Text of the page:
James Cameron In Town For The Australian International Design Awards
The director was in Sydney recently to accept an innovative award - and explain why the 3D divide among Hollywood filmmakers is good for cinema.
Alongside the usual mix of endorsers, designers and journalists, a particularly special guest attended the Australian International Design Awards this year: Hollywood filmmaker James Cameron.
Unparalleled as a director, at least in terms of commercial success (Cameron has helmed the top two highest grossing films of all time), his short stopover in Sydney came courtesy of the Deepsea Challenger Research Submersible taking home the top prize at the 2012 awards.
Designed and manufactured in part by Cameron and four other local companies, the submersible is the first vehicle of its kind capable of safely transporting a human to the bottom of the ocean, some eleven kilometres below the earth's surface.
Cameron's involvement in the project should not come as a surprise, given his track record of infusing a love of deep sea diving with his primary passion of making movies. In 2005, he directed the acclaimed documentary Aliens of the Deep, produced the US-Australian thriller Sanctum last year and has expressed a desire to explore the elusive marine life of Pandora in the upcoming sequel to his 2009 hyper-hit, Avatar.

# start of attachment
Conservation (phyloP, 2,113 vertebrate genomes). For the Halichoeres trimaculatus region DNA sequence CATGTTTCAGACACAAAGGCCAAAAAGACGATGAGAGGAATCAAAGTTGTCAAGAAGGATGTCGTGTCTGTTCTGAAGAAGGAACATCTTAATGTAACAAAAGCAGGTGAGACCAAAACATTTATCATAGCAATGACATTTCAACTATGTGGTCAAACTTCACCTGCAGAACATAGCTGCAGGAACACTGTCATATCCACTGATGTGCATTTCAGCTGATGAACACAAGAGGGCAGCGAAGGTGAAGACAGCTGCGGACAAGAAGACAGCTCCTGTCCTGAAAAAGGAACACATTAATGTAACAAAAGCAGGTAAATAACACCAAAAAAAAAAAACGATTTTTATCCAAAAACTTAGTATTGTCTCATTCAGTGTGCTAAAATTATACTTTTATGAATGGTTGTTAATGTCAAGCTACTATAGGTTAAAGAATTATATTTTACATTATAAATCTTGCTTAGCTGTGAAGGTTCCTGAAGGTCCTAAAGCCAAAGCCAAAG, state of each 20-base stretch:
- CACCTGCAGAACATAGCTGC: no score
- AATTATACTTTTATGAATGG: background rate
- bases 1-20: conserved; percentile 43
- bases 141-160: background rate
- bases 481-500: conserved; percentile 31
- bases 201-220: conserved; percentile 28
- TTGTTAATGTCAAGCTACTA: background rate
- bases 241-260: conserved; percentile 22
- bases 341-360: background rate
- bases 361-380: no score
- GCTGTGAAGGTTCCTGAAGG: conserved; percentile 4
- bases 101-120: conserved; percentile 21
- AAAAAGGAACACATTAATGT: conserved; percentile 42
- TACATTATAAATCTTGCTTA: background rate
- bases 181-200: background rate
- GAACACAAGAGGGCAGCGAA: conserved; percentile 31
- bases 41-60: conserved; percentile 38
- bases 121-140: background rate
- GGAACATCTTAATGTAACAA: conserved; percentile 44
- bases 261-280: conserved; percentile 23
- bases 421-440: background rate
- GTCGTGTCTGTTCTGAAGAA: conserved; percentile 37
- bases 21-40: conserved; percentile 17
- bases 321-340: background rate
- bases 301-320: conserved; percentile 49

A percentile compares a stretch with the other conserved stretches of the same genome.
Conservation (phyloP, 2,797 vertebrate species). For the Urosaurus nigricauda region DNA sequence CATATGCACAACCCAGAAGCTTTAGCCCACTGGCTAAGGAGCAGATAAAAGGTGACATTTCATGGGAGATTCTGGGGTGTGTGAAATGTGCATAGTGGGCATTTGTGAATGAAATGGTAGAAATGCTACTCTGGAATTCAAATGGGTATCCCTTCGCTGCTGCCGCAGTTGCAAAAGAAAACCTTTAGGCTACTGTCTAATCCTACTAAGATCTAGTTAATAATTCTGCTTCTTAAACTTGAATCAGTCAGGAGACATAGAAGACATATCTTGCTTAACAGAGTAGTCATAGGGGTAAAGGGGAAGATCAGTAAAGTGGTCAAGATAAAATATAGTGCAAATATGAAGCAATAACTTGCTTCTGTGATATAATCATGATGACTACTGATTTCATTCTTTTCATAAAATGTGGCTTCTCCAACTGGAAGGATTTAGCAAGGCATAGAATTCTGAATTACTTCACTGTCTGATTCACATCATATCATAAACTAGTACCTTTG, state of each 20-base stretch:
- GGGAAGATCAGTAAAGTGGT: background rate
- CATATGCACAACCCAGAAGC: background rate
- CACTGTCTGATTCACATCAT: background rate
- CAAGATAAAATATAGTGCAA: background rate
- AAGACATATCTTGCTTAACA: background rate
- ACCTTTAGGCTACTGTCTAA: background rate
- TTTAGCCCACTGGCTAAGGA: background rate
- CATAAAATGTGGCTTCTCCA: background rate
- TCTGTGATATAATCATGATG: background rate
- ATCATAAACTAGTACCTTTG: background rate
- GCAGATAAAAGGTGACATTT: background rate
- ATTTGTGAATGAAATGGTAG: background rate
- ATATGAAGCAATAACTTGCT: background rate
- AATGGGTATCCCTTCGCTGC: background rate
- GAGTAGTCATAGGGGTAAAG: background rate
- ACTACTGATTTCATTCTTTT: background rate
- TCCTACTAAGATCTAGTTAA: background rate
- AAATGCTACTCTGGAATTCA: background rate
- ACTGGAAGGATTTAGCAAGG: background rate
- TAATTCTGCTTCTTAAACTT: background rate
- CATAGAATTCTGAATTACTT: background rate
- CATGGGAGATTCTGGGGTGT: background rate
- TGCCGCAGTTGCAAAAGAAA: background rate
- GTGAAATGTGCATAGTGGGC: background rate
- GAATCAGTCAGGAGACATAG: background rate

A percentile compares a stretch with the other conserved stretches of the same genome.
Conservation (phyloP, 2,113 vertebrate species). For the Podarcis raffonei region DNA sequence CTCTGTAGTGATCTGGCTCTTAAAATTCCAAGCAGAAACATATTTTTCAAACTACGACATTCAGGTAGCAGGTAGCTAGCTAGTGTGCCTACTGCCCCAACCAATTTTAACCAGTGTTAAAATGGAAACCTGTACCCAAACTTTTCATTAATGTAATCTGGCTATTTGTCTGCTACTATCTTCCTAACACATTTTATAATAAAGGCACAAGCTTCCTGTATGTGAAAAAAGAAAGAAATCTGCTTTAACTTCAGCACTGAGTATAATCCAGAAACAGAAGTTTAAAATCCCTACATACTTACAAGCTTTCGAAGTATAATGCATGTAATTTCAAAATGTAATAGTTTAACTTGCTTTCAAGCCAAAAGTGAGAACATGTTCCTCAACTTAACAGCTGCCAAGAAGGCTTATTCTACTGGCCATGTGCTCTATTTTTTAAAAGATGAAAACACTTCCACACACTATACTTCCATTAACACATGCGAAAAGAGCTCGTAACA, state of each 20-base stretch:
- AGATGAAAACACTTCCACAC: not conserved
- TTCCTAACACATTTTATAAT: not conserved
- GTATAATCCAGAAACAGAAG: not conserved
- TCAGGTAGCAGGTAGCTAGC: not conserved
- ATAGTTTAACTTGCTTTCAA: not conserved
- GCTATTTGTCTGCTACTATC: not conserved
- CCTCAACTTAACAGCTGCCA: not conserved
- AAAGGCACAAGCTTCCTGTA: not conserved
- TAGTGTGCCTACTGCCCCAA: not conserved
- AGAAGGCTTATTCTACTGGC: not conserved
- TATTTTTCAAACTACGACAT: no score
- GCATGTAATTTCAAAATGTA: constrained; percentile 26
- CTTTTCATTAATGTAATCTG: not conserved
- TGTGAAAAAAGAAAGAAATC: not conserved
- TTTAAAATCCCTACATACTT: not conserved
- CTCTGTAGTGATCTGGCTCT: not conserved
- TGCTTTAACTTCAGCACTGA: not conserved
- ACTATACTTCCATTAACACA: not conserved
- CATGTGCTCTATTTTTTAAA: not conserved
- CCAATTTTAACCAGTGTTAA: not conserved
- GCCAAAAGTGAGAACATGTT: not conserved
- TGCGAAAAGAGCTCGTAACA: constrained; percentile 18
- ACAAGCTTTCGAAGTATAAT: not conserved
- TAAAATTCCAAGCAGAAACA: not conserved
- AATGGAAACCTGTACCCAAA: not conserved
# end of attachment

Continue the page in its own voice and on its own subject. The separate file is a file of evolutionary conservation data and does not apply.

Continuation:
Indeed, Cameron's intrigue of the deep unknown is expressed in his words, not just his actions. "When you're diving deep, it's almost like you're diving into the subconscious of the world," he says poetically. "[Space] is not really the last frontier. Our last frontier is right here on Earth."
The Canadian-born director spoke just as highly of his team.
Applauding the meticulous approach and "can-do spirit" of Australian designers, he enthused, "I'm so proud of my team. With this award, [the Australian International Design Awards are] able to do something I can't. I can praise them all day long, but?" he trailed, obviously referring to the satisfaction of winning the award itself.
But in a room full of technology and consumer product journalists, FilmInk had to swing the conversation into more cinematic territory. Given his perceived status as the godfather of 3D filmmaking, we asked Cameron's opinion on the contemporary division among top directors over how effective filming in the third dimension really is. On the one hand lie himself and Martin Scorsese, who used the technique to great effect in Hugo, while Christopher Nolan, a man who's latest film is also expected to haul in a couple of dollars, remains cold on the concept.
"I think that's great," Cameron replied. "It proves that cinema is still an art form. It's not just a bunch of suits in an office figuring out what is art and what isn't. Nolan's decision to shoot in IMAX and to go for resolution versus spatial depth is a highly defensible position as an artist. And god bless that kind of diversity, but it's also not his position to dictate what other people should do or where the industry should go."
Despite not yet having seen The Dark Knight Rises, Cameron spoke very highly of the power films like that have; something he would have been familiar with during Avatar's global takeover. "I love it when the film community celebrates a phenomenon like that and gets excited. I don't mean just the moneymaking possibilities; I'm talking about the power movies have to get an entire global culture excited. That's pretty cool."